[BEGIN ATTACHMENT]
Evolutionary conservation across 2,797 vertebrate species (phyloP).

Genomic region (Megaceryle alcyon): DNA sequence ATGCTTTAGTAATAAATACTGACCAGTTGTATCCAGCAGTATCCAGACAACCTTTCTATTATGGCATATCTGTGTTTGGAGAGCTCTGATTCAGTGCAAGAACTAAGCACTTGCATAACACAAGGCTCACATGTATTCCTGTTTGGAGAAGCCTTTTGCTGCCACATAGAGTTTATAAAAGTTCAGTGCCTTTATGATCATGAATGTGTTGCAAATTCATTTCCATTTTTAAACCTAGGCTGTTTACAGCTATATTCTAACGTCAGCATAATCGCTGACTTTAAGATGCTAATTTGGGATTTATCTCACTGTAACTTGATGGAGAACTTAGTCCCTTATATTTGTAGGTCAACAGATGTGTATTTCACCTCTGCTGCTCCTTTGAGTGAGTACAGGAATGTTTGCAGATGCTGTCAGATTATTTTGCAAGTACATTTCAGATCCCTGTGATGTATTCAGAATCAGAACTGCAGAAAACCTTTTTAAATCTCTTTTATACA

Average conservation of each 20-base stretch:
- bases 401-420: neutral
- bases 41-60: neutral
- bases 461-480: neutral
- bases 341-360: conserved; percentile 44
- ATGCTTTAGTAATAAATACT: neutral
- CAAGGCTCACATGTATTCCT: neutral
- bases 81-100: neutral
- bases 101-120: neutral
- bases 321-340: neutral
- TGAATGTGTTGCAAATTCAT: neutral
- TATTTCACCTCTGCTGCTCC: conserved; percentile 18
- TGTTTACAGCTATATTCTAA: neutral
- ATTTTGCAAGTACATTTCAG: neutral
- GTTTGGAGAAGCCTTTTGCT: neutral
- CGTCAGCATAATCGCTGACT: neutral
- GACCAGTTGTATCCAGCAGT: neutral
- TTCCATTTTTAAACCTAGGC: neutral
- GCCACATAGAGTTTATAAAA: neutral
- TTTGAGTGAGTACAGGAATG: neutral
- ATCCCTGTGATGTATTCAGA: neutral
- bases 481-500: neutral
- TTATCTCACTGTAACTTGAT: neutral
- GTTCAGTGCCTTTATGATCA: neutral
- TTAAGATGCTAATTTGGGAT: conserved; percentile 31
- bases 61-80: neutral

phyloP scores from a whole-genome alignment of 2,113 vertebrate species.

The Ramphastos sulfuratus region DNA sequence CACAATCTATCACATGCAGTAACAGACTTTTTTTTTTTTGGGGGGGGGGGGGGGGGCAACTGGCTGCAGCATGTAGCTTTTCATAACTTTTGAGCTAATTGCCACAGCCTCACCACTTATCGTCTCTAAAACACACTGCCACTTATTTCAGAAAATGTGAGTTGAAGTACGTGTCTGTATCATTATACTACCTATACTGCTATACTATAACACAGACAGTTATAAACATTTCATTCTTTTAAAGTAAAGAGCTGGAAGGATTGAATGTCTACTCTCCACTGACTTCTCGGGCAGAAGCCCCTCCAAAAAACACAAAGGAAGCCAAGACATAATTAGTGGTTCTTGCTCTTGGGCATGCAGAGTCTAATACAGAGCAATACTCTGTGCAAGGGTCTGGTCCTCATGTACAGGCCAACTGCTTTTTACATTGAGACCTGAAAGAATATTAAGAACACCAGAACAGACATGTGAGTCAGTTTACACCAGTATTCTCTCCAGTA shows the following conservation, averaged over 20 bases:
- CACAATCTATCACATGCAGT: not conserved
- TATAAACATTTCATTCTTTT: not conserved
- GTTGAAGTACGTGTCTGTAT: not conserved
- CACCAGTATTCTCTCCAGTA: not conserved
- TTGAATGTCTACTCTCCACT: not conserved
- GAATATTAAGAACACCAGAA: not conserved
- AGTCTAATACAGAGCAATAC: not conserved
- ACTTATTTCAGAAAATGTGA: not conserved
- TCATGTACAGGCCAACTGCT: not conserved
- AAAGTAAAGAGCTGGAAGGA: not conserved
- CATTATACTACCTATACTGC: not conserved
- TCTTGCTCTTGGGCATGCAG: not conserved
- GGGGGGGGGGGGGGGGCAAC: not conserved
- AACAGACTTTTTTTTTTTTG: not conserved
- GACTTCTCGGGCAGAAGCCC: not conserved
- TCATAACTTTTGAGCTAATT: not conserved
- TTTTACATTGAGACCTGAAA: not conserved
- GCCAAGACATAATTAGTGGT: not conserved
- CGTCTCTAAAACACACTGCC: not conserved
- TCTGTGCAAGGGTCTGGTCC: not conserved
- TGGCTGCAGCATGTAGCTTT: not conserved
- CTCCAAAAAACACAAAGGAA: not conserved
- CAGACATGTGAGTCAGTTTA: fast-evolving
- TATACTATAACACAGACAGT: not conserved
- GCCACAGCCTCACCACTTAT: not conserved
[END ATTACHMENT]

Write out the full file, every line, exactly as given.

Evolutionary conservation across 2,797 vertebrate species (phyloP).

Genomic region (Megaceryle alcyon): DNA sequence ATGCTTTAGTAATAAATACTGACCAGTTGTATCCAGCAGTATCCAGACAACCTTTCTATTATGGCATATCTGTGTTTGGAGAGCTCTGATTCAGTGCAAGAACTAAGCACTTGCATAACACAAGGCTCACATGTATTCCTGTTTGGAGAAGCCTTTTGCTGCCACATAGAGTTTATAAAAGTTCAGTGCCTTTATGATCATGAATGTGTTGCAAATTCATTTCCATTTTTAAACCTAGGCTGTTTACAGCTATATTCTAACGTCAGCATAATCGCTGACTTTAAGATGCTAATTTGGGATTTATCTCACTGTAACTTGATGGAGAACTTAGTCCCTTATATTTGTAGGTCAACAGATGTGTATTTCACCTCTGCTGCTCCTTTGAGTGAGTACAGGAATGTTTGCAGATGCTGTCAGATTATTTTGCAAGTACATTTCAGATCCCTGTGATGTATTCAGAATCAGAACTGCAGAAAACCTTTTTAAATCTCTTTTATACA

Average conservation of each 20-base stretch:
- bases 401-420: neutral
- bases 41-60: neutral
- bases 461-480: neutral
- bases 341-360: conserved; percentile 44
- ATGCTTTAGTAATAAATACT: neutral
- CAAGGCTCACATGTATTCCT: neutral
- bases 81-100: neutral
- bases 101-120: neutral
- bases 321-340: neutral
- TGAATGTGTTGCAAATTCAT: neutral
- TATTTCACCTCTGCTGCTCC: conserved; percentile 18
- TGTTTACAGCTATATTCTAA: neutral
- ATTTTGCAAGTACATTTCAG: neutral
- GTTTGGAGAAGCCTTTTGCT: neutral
- CGTCAGCATAATCGCTGACT: neutral
- GACCAGTTGTATCCAGCAGT: neutral
- TTCCATTTTTAAACCTAGGC: neutral
- GCCACATAGAGTTTATAAAA: neutral
- TTTGAGTGAGTACAGGAATG: neutral
- ATCCCTGTGATGTATTCAGA: neutral
- bases 481-500: neutral
- TTATCTCACTGTAACTTGAT: neutral
- GTTCAGTGCCTTTATGATCA: neutral
- TTAAGATGCTAATTTGGGAT: conserved; percentile 31
- bases 61-80: neutral

phyloP scores from a whole-genome alignment of 2,113 vertebrate species.

The Ramphastos sulfuratus region DNA sequence CACAATCTATCACATGCAGTAACAGACTTTTTTTTTTTTGGGGGGGGGGGGGGGGGCAACTGGCTGCAGCATGTAGCTTTTCATAACTTTTGAGCTAATTGCCACAGCCTCACCACTTATCGTCTCTAAAACACACTGCCACTTATTTCAGAAAATGTGAGTTGAAGTACGTGTCTGTATCATTATACTACCTATACTGCTATACTATAACACAGACAGTTATAAACATTTCATTCTTTTAAAGTAAAGAGCTGGAAGGATTGAATGTCTACTCTCCACTGACTTCTCGGGCAGAAGCCCCTCCAAAAAACACAAAGGAAGCCAAGACATAATTAGTGGTTCTTGCTCTTGGGCATGCAGAGTCTAATACAGAGCAATACTCTGTGCAAGGGTCTGGTCCTCATGTACAGGCCAACTGCTTTTTACATTGAGACCTGAAAGAATATTAAGAACACCAGAACAGACATGTGAGTCAGTTTACACCAGTATTCTCTCCAGTA shows the following conservation, averaged over 20 bases:
- CACAATCTATCACATGCAGT: not conserved
- TATAAACATTTCATTCTTTT: not conserved
- GTTGAAGTACGTGTCTGTAT: not conserved
- CACCAGTATTCTCTCCAGTA: not conserved
- TTGAATGTCTACTCTCCACT: not conserved
- GAATATTAAGAACACCAGAA: not conserved
- AGTCTAATACAGAGCAATAC: not conserved
- ACTTATTTCAGAAAATGTGA: not conserved
- TCATGTACAGGCCAACTGCT: not conserved
- AAAGTAAAGAGCTGGAAGGA: not conserved
- CATTATACTACCTATACTGC: not conserved
- TCTTGCTCTTGGGCATGCAG: not conserved
- GGGGGGGGGGGGGGGGCAAC: not conserved
- AACAGACTTTTTTTTTTTTG: not conserved
- GACTTCTCGGGCAGAAGCCC: not conserved
- TCATAACTTTTGAGCTAATT: not conserved
- TTTTACATTGAGACCTGAAA: not conserved
- GCCAAGACATAATTAGTGGT: not conserved
- CGTCTCTAAAACACACTGCC: not conserved
- TCTGTGCAAGGGTCTGGTCC: not conserved
- TGGCTGCAGCATGTAGCTTT: not conserved
- CTCCAAAAAACACAAAGGAA: not conserved
- CAGACATGTGAGTCAGTTTA: fast-evolving
- TATACTATAACACAGACAGT: not conserved
- GCCACAGCCTCACCACTTAT: not conserved